Bad Ass Mother……..


This is mother-of-vinegar. And this is homemade slow made apple cider vinegar. The apple juice is from last Autumn.



Cherries and Goats Milk Feta from the Greek market is the starting point of this flatbread. I wanted a Middle Eastern accent so I just picked the thyme as is and added some green coriander seeds. Then I remembered unsalted pistachio nuts in my freezer.


I received this bottle of extra virgin olive oil for Fathers Day from my son, Eoin. I like his exquisite good taste.


Pre-oven…….I had some Tallegio that needed to be used up.



I pressed cumin seed into the stretched out dough where it would meet the baking stone. The cumin toasted and roasted and added a layer of mystery. And teased me. So much potential for this little plate. Spiced game bird of some kind like quail or squab. Perhaps trade in the cherries for another in season stone fruit. I like plums. Or nectarines. And work on the spice a little too. You get the idea. Eat like a peasant. Thanks for reading.


A Spring Supper


Now is the time to make arugula pesto and that will be amongst the items for to-night’s plan of work. I have lots of arugula to pick and I can’t pick it fast enough. I’m hoping to be able to freeze and preserve some pesto for later use in sauces, soups or pizza for example. And fish too.


I’ll have a bowl of strawberries for dessert, maybe.


The base ingredients for risotto this evening. Garden scallions, parsley and peas. the peas are not this years crop. You can see the condensation rising. I pulled them from the back of the freezer… bad. The jist is that risotto made with peas in the springtime is a classic dish in the northern Italian kitchen. Risi e Pisi or rice and peas.


Now this is what I’m talking about. Simple peasant style cooking requires minimal screwing around with fish before you get it. Here we have transparency. Not only can you see the fish in it’s sealed security wrap but there are certain details that are pertinent here. You can see the name of the vendor, Red’s Best. And they are selling large monkfish tails.You also get the name of the boat that caught the fish, their home port and the kind of gear they employed. A perfect storm of detail, so to speak. But they also have one of those smart phone doodads. The next generation of responsible fishmongers. Diggit! It helps that my friend Jason is a big part of this. It is also the freshest fish in Boston.


Monkfish tails in garden spun wild arugula pesto. For this pesto, I used no nuts, capers or cheese. Really, just some scallion greens, lemon zest and arugula. Later, I seasoned the fish with sea salt, cracked black pepper and some of last summers spicy red pepper flakes. Just in case.


Monkfish working on the grill. Because the fish is so fresh and has such a high moisture content, you need a high flame to sear the fish, to color it. And don’t poke the fish either once it is on your grill. Let it sear. After it is seared properly, it will be a whole lot easier to manipulate and move the pieces around. For these pieces, I’m looking at a short cooking time of perhaps no more than 7-9 minutes. The side that hits the grill first will have more colorisation than the part that you see facing you in the photo. And the last thing you want to do is overcook this delicious Massachussets fish.


Here we go.


Grilled monkfish, sauteed golden beets and swiss chard, arugula pesto and garden herbs.


Spring risotto with garden peas.


This grilled wholewheat flatbread is going to be dipped in arugula pesto.


Seed potato. I got these as a surprise.I’m told they are called “Goldrush” but they do not look too yellow fleshed to me. But being Irish, of course I love potatoes. I’ll give these a chance and see if they live up to their name. Thanks for reading. Eat like a peasant.



What Do You Call The Chicken Crossing The Road?


The answer is poultry in motion. I bought a chicken today, the whole thing, a refugee from an organic farm someplace. Like the fella said, I don’t eat a lot of chicken but when I do…then I suffer “Anaconda Syndrome”. That’s enough chicken for six months.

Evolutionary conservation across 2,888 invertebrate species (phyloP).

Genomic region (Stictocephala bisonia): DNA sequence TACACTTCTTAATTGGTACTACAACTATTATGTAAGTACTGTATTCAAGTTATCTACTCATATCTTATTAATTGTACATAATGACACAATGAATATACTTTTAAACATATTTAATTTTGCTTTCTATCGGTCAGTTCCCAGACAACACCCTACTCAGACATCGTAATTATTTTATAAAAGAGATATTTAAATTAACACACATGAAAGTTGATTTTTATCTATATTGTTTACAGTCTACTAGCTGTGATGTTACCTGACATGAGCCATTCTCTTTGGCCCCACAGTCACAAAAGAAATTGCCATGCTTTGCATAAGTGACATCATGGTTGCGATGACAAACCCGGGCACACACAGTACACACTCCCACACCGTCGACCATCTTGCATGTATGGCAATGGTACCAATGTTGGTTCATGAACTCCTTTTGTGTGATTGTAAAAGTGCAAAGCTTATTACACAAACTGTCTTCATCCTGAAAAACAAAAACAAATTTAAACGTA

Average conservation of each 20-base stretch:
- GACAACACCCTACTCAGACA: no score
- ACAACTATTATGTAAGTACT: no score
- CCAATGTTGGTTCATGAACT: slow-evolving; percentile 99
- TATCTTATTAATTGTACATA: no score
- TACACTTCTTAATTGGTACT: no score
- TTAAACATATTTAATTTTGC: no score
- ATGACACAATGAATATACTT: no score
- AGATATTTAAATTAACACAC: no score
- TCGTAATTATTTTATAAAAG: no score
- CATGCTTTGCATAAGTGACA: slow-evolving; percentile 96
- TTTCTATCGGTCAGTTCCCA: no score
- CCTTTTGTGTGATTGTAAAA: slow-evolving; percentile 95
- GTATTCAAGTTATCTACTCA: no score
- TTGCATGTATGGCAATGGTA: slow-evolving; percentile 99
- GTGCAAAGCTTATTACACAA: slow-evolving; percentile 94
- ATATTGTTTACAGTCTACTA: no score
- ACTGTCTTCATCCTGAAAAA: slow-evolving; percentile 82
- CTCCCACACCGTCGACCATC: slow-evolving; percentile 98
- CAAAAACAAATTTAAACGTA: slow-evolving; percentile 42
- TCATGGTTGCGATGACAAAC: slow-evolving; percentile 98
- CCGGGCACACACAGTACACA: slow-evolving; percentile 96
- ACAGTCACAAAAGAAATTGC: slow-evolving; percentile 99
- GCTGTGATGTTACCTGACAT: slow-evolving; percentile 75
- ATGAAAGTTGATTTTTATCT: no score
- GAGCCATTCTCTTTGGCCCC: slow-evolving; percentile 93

The first thing I did was make chicken stock the classic route, onion, carrot, celery, bay, thyme, parsley and black peppercorns. I added a couple of garlic cloves for fun.
I simmered the chicken stock for two hours and got a quart. Plenty.
I brined the two chicken breasts in a simple brine with aromatics for two hours, drained and dried them and now they rest in a marinade for another evening. My brine included bay, thyme and blackpeppercorns. My marinade otherwise, on this day, is extra virgin olive oil, garlic, spicy pepper flakes, lemon zest, thyme, scallion and parsley.
From the drum sticks, thighs and chicken stock, I have enough for a couple of soups for the week. Chicken all week long, folks.


This is my version…today… of a peasant style chicken soup. Of course, there are thousands of versions and thousands of variations on how to make this. I spent 10 bucks on that bird and I want value for my disposable chicken dollar. For the base, I sweated my “soffrito” of smoked prosciutto, onion and garlic in extra virgin olive oil. Into this, I added one thigh and one drumstick, skin removed and bone in. Stirred this about in the pot with everything. Poured  in a pint of chicken stock. Loaded it with rutabaga and celery root. Brought it to a boil and let it simmer slowly. I did mine on top of the stove. You can also do it in the oven.
Later, I added some cooked pole beans from my garden that I had frozen. Then, I added parsley and scallion. I picked the chicken off the bone and returned the meat to the soup.  At this point, all it really needs is some Parmigiana cheese and some good extra virgin olive oil to finish.I liked this because, firstly, the soup was more about the vegetables even though they were cooked in chicken stock. The rutabaga and celery root were very sweet. Secondly, the smokiness of the “prosciutto affumicato” permeated lightly throughout the broth and it was absorbed by all the components. I used no wine though one could. Something dry. In the classical French kitchen, it was the “Saucier” or sauce chef that had responsibility of the raw materials for stock-making, hot and cold sauces, soups, stews, braises and more. A saucier trained in the traditional style was a senior member of the kitchen brigade and well on his way to being a sous chef. A proficient saucier takes years to develop his or her skills. But I digress. The point is to keep it all the flavors clear and direct in your home kitchen. A few humble ingredients in a well-made homemade stock can go a long way. The entire supper tonight set me back about 5 bucks or less. Definately worth it and I would make it again. Would it be the same….probably not. So many vegetables, not enough time.